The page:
Tuesday , February 19 2019
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High-powered money (100 years of stability)

When I studied economics, the term ‘high-powered money’ was often used synonymously with the monetary base, which consists of currency plus bank deposits at the Fed. This asset was called “high-powered” for three reasons: 1. It is determined exogenously by the monetary authority.2. It is non-interest-bearing.3. It is the medium of account. As a result of these three factors, high-powered money is a sort of “hot potato”. When the Fed injects new high-powered money into...

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Including the Renegade

In the last six months, I’ve found myself stuck in two separate Sermons on Inclusion.  These were public events.  Neither was branded as left-wing.  Both, however, gave the floor to speakers who explained the supreme value of making everyone feel included in the community. In each case, my mid-sermon reaction was the same: “I don’t think I’ve ever before felt so excluded in all my life.” Why would I react so negatively?  It’s not because I disagree with the...

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Fantastic Neoliberal Policies and Where to Find Them

Perhaps the use of the word “neoliberalism” should be taxed, so that its use may become more parsimonious and more thoughtful. In a 2009 paper, Taylor C. Boas and Jordan Gans-Mors highlighted that the word (which now basically an “anti-liberal slogan”) is very frequently used and yet very rarely defined. Historians of ideas may use it to refer to the German Ordo-liberals and some of their contemporaries (like Walter Lippman), who endeavoured to adapt the classical...

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Cowen Interview with Jordan Peterson

Economist Tyler Cowen recently interviewed Canadian psychologist Jordan Peterson. The audio and transcript are here. My three favorite highlights follow. After that, I’ll say what I wish Tyler had asked about. On modern universities: They [universities] do absolutely everything wrong from a psychological perspective because the fundamental rule — if you’re a psychologist who’s interested in increasing resilience — is that you help people identify what they’re afraid...

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Lessons from the Golden State

In many ways, California is the ideal place to build a high-speed rail line. The state has two giant metro areas, separated by 380 miles, which is the “sweet spot” for high-speed rail. A high-speed rail line could (theoretically) cover that distance in less than 2 hours, which makes it competitive with air travel.  (The actual proposal was much slower.) California has many other advantages as well. Governor Jerry Brown was an enthusiastic advocate. The state is...

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Wisdom from Tony Lip

My wife and I went to see the movie Green Book and thoroughly enjoyed it. I highly recommend it. I won’t bother recounting the story; that’s easy to find on line. Instead I want to remark on a line in the movie. The white driver, Tony Lip, says to Dr. Don Shirley: I like what you did back there, Doc. You stood up for yourself. It’s like your friend the President says, “Ask not your country what you could do for it, ask what you do for yourself.” You know? Presumably...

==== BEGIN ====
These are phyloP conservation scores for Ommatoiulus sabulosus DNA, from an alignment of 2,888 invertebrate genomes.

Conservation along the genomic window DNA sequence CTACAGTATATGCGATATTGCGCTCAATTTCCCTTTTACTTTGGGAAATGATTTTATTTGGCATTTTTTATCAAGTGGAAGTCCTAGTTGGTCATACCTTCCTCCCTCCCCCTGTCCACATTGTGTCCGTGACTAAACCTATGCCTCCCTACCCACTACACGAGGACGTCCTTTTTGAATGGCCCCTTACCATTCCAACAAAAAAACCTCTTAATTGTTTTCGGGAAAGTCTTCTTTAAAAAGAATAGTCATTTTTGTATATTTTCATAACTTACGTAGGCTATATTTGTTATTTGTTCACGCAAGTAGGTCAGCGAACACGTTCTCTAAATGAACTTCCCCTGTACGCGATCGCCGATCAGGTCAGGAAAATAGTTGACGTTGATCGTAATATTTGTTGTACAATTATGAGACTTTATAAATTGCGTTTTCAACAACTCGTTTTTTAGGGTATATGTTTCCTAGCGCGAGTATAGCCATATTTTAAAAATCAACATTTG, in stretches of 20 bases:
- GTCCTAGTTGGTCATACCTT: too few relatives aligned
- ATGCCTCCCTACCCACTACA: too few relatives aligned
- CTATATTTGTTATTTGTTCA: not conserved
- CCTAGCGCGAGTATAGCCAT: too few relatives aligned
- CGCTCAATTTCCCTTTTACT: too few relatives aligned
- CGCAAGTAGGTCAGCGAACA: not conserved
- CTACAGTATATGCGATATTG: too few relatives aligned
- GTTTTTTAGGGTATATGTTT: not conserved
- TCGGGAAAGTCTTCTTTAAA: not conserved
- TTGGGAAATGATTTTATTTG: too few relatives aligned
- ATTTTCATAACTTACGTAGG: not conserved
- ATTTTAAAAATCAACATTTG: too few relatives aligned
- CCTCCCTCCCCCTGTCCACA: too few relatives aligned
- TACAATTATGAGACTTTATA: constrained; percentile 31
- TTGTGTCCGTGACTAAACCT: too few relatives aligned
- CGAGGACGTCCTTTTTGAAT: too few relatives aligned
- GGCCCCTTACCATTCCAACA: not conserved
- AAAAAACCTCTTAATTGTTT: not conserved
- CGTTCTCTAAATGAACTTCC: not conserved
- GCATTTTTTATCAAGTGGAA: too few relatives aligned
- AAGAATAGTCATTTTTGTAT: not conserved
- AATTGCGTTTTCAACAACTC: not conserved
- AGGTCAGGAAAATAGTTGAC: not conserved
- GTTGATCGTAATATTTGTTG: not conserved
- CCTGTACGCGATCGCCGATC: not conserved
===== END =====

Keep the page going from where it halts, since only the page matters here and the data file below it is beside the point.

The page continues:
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McCloskey on Liberalism

Concretely I mean that the bizarre 18th-century idea of liberalism—which is the theory of a society composed entirely of free people, liberi, and no slaves—gave ordinary people the notion that they could have a go.  And go they did. In the earliest if hesitatingly liberal societies such as Britain and France, and among the liberi in societies still fully dominated by traditional hierarchies such as Russia and much of Italy, or the slave states of the United States,...

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Against blackmail

David Henderson argues that blackmail should be legal. I’m not so sure. Here’s David: One pair that I would like to hear from on this are Georgetown University philosophers Jason Brennan and Peter Jaworski. They wrote a book titled Markets Without Limits. The description of their book on Amazon states their thesis: “the question of what rightfully may be bought and sold has a simple answer: if you may do it for free, you may do it for money.” Although I haven’t read...

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Candyish Government

If public goods exist, the prime instance must be the fight against real epidemics—epidemics of infectious diseases—and the fight against antibiotic resistance. Recall that the economic definition of a “public good” is a good (or service) that everybody wants, is non-rival in consumption (all consumers can consume it simultaneously), and from which consumers cannot be excluded. The usefulness of government in providing (or financing) public goods does not imply that...

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Should Blackmail be Legal?

In his latest column for Bloomberg, “Seven Lessons About Blackmail,” economist Tyler Cowen takes up the issue of blackmail. What motivated it, of course, as he makes clear, is the recent controversy involving Amazon’s Jeff Bezos’s allegation that the National Enquirer has blackmailed him. Although Tyler recognizes that a case needs to be made that blackmail should be illegal, he doesn’t do justice to the issue. His only statement on the issue in his piece, other than...

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